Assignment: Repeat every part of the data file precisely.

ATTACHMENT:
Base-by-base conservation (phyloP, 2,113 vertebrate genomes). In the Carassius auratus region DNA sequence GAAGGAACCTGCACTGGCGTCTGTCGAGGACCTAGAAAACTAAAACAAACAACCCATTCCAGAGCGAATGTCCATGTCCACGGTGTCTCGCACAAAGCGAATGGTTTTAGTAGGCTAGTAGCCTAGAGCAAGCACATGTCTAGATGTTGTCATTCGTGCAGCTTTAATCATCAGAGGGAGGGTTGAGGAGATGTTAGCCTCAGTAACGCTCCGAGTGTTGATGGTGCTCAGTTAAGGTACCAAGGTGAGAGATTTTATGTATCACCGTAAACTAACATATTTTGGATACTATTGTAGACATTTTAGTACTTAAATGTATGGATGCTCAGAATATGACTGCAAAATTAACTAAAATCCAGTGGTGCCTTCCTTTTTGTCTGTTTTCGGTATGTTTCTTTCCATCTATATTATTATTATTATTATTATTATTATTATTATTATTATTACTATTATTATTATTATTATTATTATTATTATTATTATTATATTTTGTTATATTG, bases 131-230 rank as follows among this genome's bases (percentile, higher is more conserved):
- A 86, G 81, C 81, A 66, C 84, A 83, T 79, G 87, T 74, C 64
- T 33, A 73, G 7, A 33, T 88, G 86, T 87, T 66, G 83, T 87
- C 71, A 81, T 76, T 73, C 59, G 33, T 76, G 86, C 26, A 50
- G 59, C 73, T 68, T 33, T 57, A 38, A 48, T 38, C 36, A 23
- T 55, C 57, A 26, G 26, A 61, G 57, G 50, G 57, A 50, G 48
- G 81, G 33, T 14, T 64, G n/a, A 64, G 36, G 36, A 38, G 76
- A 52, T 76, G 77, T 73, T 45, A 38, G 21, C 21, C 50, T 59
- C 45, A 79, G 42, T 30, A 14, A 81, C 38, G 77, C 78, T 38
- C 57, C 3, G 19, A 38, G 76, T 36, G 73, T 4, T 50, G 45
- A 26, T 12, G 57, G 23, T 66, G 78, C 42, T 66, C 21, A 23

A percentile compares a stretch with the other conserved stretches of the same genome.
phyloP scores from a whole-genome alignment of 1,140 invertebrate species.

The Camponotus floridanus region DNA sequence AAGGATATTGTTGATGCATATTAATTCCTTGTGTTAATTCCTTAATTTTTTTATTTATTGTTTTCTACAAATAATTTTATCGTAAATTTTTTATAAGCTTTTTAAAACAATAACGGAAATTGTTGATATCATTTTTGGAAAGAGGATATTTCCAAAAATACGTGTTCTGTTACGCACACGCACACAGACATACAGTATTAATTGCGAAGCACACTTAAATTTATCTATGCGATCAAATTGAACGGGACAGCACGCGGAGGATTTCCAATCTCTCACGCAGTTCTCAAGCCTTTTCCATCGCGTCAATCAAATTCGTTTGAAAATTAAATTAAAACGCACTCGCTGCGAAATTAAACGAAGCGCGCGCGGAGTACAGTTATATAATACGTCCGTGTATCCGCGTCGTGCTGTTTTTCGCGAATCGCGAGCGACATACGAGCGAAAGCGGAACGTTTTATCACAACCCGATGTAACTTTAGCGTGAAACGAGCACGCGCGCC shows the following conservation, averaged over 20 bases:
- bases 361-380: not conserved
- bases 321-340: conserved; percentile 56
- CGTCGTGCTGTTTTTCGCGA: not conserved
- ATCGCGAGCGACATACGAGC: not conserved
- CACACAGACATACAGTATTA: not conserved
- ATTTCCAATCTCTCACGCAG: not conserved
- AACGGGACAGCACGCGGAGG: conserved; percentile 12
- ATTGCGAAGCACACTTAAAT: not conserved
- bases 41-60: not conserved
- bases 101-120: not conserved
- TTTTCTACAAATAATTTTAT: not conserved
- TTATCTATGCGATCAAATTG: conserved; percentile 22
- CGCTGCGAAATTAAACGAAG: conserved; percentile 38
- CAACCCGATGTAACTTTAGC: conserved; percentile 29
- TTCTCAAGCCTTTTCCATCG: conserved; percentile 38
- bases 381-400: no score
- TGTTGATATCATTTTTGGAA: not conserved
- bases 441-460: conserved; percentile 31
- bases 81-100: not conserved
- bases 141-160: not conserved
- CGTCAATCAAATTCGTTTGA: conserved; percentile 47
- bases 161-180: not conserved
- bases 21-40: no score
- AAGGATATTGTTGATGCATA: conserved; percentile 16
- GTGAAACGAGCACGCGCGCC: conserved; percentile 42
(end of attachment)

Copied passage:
Base-by-base conservation (phyloP, 2,113 vertebrate genomes). In the Carassius auratus region DNA sequence GAAGGAACCTGCACTGGCGTCTGTCGAGGACCTAGAAAACTAAAACAAACAACCCATTCCAGAGCGAATGTCCATGTCCACGGTGTCTCGCACAAAGCGAATGGTTTTAGTAGGCTAGTAGCCTAGAGCAAGCACATGTCTAGATGTTGTCATTCGTGCAGCTTTAATCATCAGAGGGAGGGTTGAGGAGATGTTAGCCTCAGTAACGCTCCGAGTGTTGATGGTGCTCAGTTAAGGTACCAAGGTGAGAGATTTTATGTATCACCGTAAACTAACATATTTTGGATACTATTGTAGACATTTTAGTACTTAAATGTATGGATGCTCAGAATATGACTGCAAAATTAACTAAAATCCAGTGGTGCCTTCCTTTTTGTCTGTTTTCGGTATGTTTCTTTCCATCTATATTATTATTATTATTATTATTATTATTATTATTATTATTACTATTATTATTATTATTATTATTATTATTATTATTATTATATTTTGTTATATTG, bases 131-230 rank as follows among this genome's bases (percentile, higher is more conserved):
- A 86, G 81, C 81, A 66, C 84, A 83, T 79, G 87, T 74, C 64
- T 33, A 73, G 7, A 33, T 88, G 86, T 87, T 66, G 83, T 87
- C 71, A 81, T 76, T 73, C 59, G 33, T 76, G 86, C 26, A 50
- G 59, C 73, T 68, T 33, T 57, A 38, A 48, T 38, C 36, A 23
- T 55, C 57, A 26, G 26, A 61, G 57, G 50, G 57, A 50, G 48
- G 81, G 33, T 14, T 64, G n/a, A 64, G 36, G 36, A 38, G 76
- A 52, T 76, G 77, T 73, T 45, A 38, G 21, C 21, C 50, T 59
- C 45, A 79, G 42, T 30, A 14, A 81, C 38, G 77, C 78, T 38
- C 57, C 3, G 19, A 38, G 76, T 36, G 73, T 4, T 50, G 45
- A 26, T 12, G 57, G 23, T 66, G 78, C 42, T 66, C 21, A 23

A percentile compares a stretch with the other conserved stretches of the same genome.
phyloP scores from a whole-genome alignment of 1,140 invertebrate species.

The Camponotus floridanus region DNA sequence AAGGATATTGTTGATGCATATTAATTCCTTGTGTTAATTCCTTAATTTTTTTATTTATTGTTTTCTACAAATAATTTTATCGTAAATTTTTTATAAGCTTTTTAAAACAATAACGGAAATTGTTGATATCATTTTTGGAAAGAGGATATTTCCAAAAATACGTGTTCTGTTACGCACACGCACACAGACATACAGTATTAATTGCGAAGCACACTTAAATTTATCTATGCGATCAAATTGAACGGGACAGCACGCGGAGGATTTCCAATCTCTCACGCAGTTCTCAAGCCTTTTCCATCGCGTCAATCAAATTCGTTTGAAAATTAAATTAAAACGCACTCGCTGCGAAATTAAACGAAGCGCGCGCGGAGTACAGTTATATAATACGTCCGTGTATCCGCGTCGTGCTGTTTTTCGCGAATCGCGAGCGACATACGAGCGAAAGCGGAACGTTTTATCACAACCCGATGTAACTTTAGCGTGAAACGAGCACGCGCGCC shows the following conservation, averaged over 20 bases:
- bases 361-380: not conserved
- bases 321-340: conserved; percentile 56
- CGTCGTGCTGTTTTTCGCGA: not conserved
- ATCGCGAGCGACATACGAGC: not conserved
- CACACAGACATACAGTATTA: not conserved
- ATTTCCAATCTCTCACGCAG: not conserved
- AACGGGACAGCACGCGGAGG: conserved; percentile 12
- ATTGCGAAGCACACTTAAAT: not conserved
- bases 41-60: not conserved
- bases 101-120: not conserved
- TTTTCTACAAATAATTTTAT: not conserved
- TTATCTATGCGATCAAATTG: conserved; percentile 22
- CGCTGCGAAATTAAACGAAG: conserved; percentile 38
- CAACCCGATGTAACTTTAGC: conserved; percentile 29
- TTCTCAAGCCTTTTCCATCG: conserved; percentile 38
- bases 381-400: no score
- TGTTGATATCATTTTTGGAA: not conserved
- bases 441-460: conserved; percentile 31
- bases 81-100: not conserved
- bases 141-160: not conserved
- CGTCAATCAAATTCGTTTGA: conserved; percentile 47
- bases 161-180: not conserved
- bases 21-40: no score
- AAGGATATTGTTGATGCATA: conserved; percentile 16
- GTGAAACGAGCACGCGCGCC: conserved; percentile 42